CommScope Definitions: What is PoE?

As more connected devices are added to the network, power becomes an increasingly import challenge to overcome. Shobhit Jain from CommScope blogs about why Power over Ethernet (PoE) has emerged as the preferred technology, how it works and what customers can expect in the future.


This blog post is part of a series called “CommScope Definitions,” in which we will explain common terms in communications network infrastructure.

All IT managers are seeking ways to simplify their networks. The Power over Ethernet (PoE) standard (IEEE 802.3) is one such simplification that was introduced by a working group of Institute of Electrical and Electronics (IEEE) engineers in 2003. PoE is a revolutionary concept which allows power to be delivered on the same twisted pair cable that is being used for communication, instead of laying a separate power cable to the network device. This technology was initially used for supporting Wi-Fi access points which are mounted in ceilings or walls.

The original IEEE 802.3af-2003 PoE standard provides up to 15.4 W of DC power. Of this, only 12.95 W is available at the end of 100 m at the powered device as some power dissipates in the cable. Subsequently, an updated IEEE 802.3at-2009 standard introduced PoE Plus which provides up to 30 W of PSE power with an assured power of 25.5 W at the end of 100 m to the powered device. This update by IEEE has opened doors for many other devices including surveillance and monitoring equipment that can be powered using PoE Plus.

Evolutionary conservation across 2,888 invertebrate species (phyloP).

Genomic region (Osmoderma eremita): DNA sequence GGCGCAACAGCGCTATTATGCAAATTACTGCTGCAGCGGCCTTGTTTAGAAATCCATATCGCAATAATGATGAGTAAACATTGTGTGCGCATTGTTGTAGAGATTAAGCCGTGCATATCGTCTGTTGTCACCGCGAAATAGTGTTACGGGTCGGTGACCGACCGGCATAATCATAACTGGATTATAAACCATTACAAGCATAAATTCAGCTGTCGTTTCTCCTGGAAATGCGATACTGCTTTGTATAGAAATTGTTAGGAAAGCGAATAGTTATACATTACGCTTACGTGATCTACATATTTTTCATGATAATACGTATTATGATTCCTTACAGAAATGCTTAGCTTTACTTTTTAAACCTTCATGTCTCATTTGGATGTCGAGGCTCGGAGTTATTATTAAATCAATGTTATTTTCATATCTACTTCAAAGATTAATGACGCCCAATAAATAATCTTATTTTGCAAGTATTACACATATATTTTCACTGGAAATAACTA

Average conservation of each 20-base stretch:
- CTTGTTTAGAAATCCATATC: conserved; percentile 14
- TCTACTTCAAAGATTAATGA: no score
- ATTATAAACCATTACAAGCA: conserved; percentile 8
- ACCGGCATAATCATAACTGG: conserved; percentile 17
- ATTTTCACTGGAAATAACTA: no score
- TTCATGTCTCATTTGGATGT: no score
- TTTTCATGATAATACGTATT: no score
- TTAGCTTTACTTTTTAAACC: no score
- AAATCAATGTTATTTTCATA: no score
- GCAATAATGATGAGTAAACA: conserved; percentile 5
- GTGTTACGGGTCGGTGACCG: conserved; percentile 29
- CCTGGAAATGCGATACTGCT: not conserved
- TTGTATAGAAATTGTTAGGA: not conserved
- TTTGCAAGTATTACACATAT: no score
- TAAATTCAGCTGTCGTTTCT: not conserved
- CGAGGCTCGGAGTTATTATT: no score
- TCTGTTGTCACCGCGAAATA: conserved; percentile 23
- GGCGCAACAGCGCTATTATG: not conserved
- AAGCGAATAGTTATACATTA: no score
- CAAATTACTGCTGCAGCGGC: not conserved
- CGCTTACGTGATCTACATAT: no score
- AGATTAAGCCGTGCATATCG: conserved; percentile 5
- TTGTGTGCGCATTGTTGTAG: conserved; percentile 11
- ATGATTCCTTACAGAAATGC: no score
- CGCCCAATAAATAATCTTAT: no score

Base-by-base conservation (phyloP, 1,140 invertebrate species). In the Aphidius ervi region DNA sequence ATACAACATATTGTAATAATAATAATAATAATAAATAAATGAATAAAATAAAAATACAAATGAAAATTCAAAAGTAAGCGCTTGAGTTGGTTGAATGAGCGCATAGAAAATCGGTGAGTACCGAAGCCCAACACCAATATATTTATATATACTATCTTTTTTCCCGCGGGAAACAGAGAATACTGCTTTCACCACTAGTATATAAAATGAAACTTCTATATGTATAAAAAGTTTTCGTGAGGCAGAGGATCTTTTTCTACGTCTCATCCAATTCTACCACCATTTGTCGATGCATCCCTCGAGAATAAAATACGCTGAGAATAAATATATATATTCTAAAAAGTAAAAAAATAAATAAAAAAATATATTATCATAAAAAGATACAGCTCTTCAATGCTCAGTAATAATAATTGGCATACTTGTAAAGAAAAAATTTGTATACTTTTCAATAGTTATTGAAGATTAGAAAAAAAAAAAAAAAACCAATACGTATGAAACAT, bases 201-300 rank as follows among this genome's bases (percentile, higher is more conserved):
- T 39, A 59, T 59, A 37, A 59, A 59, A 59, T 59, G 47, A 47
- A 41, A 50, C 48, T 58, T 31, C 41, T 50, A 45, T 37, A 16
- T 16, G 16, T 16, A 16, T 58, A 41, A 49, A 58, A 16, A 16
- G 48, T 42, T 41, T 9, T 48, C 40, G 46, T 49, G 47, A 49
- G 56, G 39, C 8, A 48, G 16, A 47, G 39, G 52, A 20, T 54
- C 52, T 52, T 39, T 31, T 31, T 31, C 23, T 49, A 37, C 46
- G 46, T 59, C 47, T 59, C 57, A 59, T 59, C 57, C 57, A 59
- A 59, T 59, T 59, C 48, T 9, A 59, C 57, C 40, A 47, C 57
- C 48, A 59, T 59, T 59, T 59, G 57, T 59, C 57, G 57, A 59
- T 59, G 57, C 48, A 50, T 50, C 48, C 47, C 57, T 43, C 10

CLICK TO TWEET: Learn the definition of PoE from CommScope.

This also led to questions around whether or not this technology could be used for powering other high-end network devices such as point of sale systems, kiosks, terminals and a variety of other devices, including security card readers and LED lights. With the IEEE 802.3bt standard, this could become a reality with up to 90 W of power sourced from the PSE and delivered over balanced twisted pair cables.

Despite increased power efficiencies using Category 5e or Category 6 cables, there are potential implications around heating. However, this can be overcome by the adoption of Category 6A cables which typically offer less cable heating under high-power PoE applications. CommScope’s GigaSPEED X10D exceeds the Category 6A standards defined by the TIA Standard and imVision® Automated Infrastructure Management helps to manage the PoE infrastructure by keeping track of the power carried by each cable and each bundle.

Other factors that need to be considered when contemplating the use of PoE include:

  • Bundle size configurations
  • Spacing between the bundles for airflow
  • Connectors and cords being used in the channel
  • Pathway and channel lengths

Each of these considerations plays a significant role in designing an efficient and robust PoE infrastructure. With the newly anticipated standard, it is interesting to note that many of the IP applications located in the ceiling such as LED lighting, fire alarm systems, and occupancy sensors, will get a new lease of connectivity where providing and maintaining a power source proved to be challenging.

The ceiling has always been an area that is hard to access, therefore solutions addressing these challenges facilitate the design. CommScope’s Universal Connectivity Grid (UCG) and Ceiling Connector Assembly (CCA) field terminated connector can greatly simplify the installation process for the customer.